What Is The Difference Between Accreditation And Certification? 

Accreditation is typically considered to be a more significant type of recognition than certification. Certification bodies often hold accreditation as an attestation to their competency to perform their duties in the field of certification. Accreditation is given to companies, organizations, or institutions, while certification is typically provided to an individual. The base activities for accreditation are based on specific activities, while certification is based on all of the company activities. It is important to note that accreditation and certification are also different from other quality assurance terms such as licensure and authorization. 

Comparing Accreditation And Certification 


• Accreditation is a voluntary process where an agency is evaluated for compliance against a set of established guidelines.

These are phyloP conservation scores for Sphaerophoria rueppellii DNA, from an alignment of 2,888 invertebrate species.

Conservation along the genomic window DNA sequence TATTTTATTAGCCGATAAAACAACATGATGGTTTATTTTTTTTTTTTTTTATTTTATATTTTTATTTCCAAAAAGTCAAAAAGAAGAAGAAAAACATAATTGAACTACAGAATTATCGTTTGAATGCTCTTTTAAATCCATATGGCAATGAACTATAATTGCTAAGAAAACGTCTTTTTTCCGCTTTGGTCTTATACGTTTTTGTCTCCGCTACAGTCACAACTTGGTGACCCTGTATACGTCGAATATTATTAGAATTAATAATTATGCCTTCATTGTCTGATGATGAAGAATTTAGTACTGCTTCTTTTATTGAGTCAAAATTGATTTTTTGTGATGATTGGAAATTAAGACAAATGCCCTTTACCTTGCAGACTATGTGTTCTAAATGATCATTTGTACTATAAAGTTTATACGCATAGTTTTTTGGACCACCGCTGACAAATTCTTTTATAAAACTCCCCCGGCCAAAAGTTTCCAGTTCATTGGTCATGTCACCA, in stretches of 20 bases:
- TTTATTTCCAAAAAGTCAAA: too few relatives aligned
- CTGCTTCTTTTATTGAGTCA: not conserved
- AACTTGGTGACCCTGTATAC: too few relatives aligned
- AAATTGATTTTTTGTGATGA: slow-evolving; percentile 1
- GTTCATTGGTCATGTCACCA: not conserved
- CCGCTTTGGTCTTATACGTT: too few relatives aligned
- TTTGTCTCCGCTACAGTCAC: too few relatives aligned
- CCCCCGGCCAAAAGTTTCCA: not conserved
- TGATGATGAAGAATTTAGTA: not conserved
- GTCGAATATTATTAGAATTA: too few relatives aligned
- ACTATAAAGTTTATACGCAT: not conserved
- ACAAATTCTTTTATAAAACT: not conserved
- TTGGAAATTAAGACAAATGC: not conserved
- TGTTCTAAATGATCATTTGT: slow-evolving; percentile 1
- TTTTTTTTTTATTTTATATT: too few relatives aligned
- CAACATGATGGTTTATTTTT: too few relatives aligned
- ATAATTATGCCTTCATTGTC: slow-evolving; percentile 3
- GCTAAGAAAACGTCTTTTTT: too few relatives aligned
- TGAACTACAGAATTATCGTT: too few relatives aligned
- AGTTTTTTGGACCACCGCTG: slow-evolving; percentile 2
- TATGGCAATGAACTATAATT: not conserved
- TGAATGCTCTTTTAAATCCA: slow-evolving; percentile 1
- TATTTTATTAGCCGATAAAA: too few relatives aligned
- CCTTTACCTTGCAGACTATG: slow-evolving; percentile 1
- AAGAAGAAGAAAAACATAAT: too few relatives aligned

• Accreditation involves the endorsement of a product, service, or process by an independent third party. 

• Types of accreditation include educational accreditation, accredited registrar, and an accredited investor. 

• Base activities for accreditation are based on specific activities, rather than all of the activities of an organization. 

• Accreditation is awarded to an organization, institution, or company. 


• Certification is a written assurance that verifies an organization's or individual's compliance. 

• Certification involves the endorsement of a person, product, service, or process by a third party. 

• Types of certification include diving certification, cyber security certification, and digital certification. 

• Base activities for certification relate to all company activities in a given industry. 

• Certification is the process of endorsing an individual’s knowledge or skills. 

Conclusion: Importance Of Accreditation And Certification